The wrong way of thinking

May 20, 2021   ·   0 Comments

By Brian Lockhart

In the old TV show Bewitched, Samantha Stevens, A.KA. Elizabeth Montgomery, would make her magic happen by wiggling her nose and poof! – she could zap herself to another location, clean up a room, or change her outfit in the blink of any eye.

It was cute – but only because Elizabeth Montgomery was a rather attractive woman with a cute nose.

All the other witches had to wave their hands or cast a spell to make their magic work.

The nose wiggling thing just wouldn’t have worked if it was Dr. Bombay, Uncle Arthur, or Aunt Clara was doing it.

If Samantha wiggled her nose these days to fly herself into a secret meeting at the McMahon and Tate Advertising firm, I’m pretty sure she would be accused of either being a racist, or anti-something, by daring to flash a ‘sign’ publicly.

We seem to have entered a new age where the ‘thought police’ are indeed demanding you think a certain way or be criticized and shamed publicly via social media.

There was an uproar recently when a returning champion on the TV show Jeopardy! flashed a ‘white supremacy’ sign on camera.

But wait a minute – did a nicely dressed, average looking man who was competing on a game show where contestants are generally working people who have the smarts to actually make it on a show that tests your knowledge and intellect, actually flash a known symbol that promotes white supremacy?

Well, no, he didn’t. 

Apparently some groups in the US have taken to making some kind of sign with their fingers that promotes their ideology.

The contestant on Jeopardy was neither a white supremacist, a gang member, criminal, or militia member.

If people were more observant, rather than jumping to a conclusion based on hysteria, they would have notice that when the contestant won his first round as champion, he held up one finger. After winning the second time he held up two fingers.

And guess what? After his third win he held up three fingers.

For that simple act, in a few moments he went from knowledgeable contestant to some kind of villain – all based on a hand gesture.

Since when did three fingers make a person a villain? It’s pretty common to see basketball players holding up three fingers after sinking a shot from outside the key to celebrate that fact that they just hit a three pointer. 

This type of witch-hunt mentality can place an innocent person in danger based on the accusations of one of these ‘thought groups’ based solely on a single accusation that spreads quickly on social media.

For some reason many people believe the accusations simply by reading them without researching the matter at all.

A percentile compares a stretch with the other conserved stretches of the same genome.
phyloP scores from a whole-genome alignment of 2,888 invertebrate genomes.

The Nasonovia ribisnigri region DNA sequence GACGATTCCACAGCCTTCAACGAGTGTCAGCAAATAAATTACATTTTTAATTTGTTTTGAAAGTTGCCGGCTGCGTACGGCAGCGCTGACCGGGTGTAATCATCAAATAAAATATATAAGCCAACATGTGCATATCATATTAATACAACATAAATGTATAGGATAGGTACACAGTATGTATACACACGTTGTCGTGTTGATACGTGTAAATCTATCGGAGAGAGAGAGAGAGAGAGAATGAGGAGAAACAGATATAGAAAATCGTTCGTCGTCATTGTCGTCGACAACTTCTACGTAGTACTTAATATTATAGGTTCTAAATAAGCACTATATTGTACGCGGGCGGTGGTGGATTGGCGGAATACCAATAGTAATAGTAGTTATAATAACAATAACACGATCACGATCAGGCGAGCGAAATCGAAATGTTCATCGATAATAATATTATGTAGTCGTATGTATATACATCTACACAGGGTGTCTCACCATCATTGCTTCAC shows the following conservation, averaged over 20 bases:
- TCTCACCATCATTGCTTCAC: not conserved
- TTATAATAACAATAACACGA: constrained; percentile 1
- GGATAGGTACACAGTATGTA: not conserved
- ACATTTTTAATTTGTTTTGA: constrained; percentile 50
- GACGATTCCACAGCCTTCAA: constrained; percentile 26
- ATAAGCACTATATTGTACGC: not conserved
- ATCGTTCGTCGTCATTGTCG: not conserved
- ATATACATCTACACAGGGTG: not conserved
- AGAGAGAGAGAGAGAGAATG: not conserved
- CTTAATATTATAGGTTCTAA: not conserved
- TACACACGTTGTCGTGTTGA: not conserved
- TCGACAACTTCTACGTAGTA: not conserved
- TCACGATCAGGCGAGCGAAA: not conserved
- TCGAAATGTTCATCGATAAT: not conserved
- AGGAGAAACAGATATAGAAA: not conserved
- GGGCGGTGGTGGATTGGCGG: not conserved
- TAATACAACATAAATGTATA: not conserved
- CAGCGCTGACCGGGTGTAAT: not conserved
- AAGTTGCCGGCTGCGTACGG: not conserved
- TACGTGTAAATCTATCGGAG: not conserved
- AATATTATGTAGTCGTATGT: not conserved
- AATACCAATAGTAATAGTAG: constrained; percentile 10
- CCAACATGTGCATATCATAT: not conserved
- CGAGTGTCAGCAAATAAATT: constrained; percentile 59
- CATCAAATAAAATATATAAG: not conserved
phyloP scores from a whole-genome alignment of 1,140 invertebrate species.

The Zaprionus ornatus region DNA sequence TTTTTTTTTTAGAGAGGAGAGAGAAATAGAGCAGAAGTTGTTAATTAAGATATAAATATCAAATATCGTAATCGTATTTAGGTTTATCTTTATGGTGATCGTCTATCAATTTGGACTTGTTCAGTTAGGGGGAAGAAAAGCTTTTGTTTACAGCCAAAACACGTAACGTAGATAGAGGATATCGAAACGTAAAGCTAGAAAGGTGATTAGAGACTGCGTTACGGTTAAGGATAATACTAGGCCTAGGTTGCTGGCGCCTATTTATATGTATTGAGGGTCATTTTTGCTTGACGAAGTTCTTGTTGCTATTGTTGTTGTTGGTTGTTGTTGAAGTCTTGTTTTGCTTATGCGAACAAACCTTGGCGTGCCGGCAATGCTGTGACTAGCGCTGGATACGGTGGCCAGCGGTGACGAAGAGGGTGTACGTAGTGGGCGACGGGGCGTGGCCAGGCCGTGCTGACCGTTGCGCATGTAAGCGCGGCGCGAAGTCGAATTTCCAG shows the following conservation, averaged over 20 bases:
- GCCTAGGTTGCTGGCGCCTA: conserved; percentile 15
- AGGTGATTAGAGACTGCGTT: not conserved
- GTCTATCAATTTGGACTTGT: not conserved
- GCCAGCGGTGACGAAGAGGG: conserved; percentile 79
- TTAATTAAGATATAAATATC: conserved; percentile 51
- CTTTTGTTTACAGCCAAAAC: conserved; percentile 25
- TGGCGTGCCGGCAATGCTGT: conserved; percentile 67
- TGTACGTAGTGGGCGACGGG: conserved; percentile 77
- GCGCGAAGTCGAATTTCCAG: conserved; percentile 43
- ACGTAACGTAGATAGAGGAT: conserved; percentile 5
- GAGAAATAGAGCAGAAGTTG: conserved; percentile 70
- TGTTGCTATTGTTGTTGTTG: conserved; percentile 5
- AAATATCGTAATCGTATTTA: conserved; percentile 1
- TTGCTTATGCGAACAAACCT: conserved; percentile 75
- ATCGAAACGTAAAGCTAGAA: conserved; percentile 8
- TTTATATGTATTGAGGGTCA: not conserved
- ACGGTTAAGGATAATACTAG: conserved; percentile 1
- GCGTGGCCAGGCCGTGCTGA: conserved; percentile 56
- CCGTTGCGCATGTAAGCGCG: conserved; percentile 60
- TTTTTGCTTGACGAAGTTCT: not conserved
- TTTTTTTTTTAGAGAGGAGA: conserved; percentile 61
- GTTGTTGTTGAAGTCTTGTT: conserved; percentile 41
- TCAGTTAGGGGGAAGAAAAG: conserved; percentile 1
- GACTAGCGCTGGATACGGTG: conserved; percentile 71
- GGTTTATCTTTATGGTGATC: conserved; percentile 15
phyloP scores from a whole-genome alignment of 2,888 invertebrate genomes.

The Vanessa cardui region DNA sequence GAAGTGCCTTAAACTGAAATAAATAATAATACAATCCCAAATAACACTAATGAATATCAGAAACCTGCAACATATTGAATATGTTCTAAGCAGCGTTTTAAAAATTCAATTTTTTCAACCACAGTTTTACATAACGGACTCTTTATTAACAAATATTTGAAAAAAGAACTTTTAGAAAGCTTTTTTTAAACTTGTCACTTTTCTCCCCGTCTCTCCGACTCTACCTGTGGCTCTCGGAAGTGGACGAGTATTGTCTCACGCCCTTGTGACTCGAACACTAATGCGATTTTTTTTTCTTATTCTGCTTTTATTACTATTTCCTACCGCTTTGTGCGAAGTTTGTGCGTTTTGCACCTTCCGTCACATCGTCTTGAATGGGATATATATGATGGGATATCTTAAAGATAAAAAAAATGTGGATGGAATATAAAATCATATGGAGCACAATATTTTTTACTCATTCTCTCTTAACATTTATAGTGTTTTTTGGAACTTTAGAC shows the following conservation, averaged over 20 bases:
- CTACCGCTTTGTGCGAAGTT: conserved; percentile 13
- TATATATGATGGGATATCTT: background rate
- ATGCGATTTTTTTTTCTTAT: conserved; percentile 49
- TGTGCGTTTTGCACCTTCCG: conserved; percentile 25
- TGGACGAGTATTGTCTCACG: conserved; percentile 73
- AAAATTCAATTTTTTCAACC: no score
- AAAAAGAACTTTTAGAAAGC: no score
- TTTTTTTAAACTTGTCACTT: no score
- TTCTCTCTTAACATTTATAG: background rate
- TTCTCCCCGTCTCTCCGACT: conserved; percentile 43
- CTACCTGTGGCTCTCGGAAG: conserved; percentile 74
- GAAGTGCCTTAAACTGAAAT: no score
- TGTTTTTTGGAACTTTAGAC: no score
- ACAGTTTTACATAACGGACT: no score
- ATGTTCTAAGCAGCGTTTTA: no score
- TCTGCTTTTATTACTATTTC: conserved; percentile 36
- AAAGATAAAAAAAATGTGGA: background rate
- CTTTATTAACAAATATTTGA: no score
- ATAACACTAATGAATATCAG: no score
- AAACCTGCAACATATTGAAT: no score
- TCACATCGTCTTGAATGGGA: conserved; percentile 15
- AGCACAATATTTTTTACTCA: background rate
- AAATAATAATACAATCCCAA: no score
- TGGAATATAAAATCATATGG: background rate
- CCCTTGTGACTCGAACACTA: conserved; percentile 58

One of these groups could target a neighbor, friend, ex-spouse, or co-worker, simply by posting a suggestion that they saw a person wearing a hat that looked like it belonged to a specific group.

Believe it or not, not everyone on the planet thinks like you do. There are different opinions on every subject under the sun.

I used to have a group of friends who had polar opposite ideas when it came to politics. Did we argue at every chance or accuse the others of having the wrong opinion? No. We just refrained from bringing up a dicey subject and no one ever accused someone of ‘thinking incorrectly.’ 

The laws regarding free speech are being tested and not in a good way. Not only are people being stopped from speaking publicly, as seen on some university campuses, they are not being stopped from thinking or expressing a thought that goes against the opinion of others. 

This new way of doing things is only good for the accusers, but what happens when suddenly you are the accused?

If ‘hate speech’ laws were truly a legislation against speaking ‘hatred’ most of the country would be guilty and many divorce courts would end up with people being arrested for saying something hateful towards a cheating spouse.

When it comes to hand signals, how many of you have at one time or another, given a buddy the ‘thumbs up?’ It means A-OK, all-good, let r’ rip, hit the gas, I can’t hear you over the noise but we’re good, start the engine, I’m on the water skis – hit the throttle, or many other things.

There was a time in Australia where giving a guy the ‘thumbs up’ might get you punched in the nose. It had a totally different meaning there.

It’s time to start ignoring these thought police groups.

If you don’t, you may one day find an angry mob in front of your house because you wore your favourite purple shirt and that shade of purple is used by another group, and one of your neighbours may turn you in because they ‘thought’ you were a radical.

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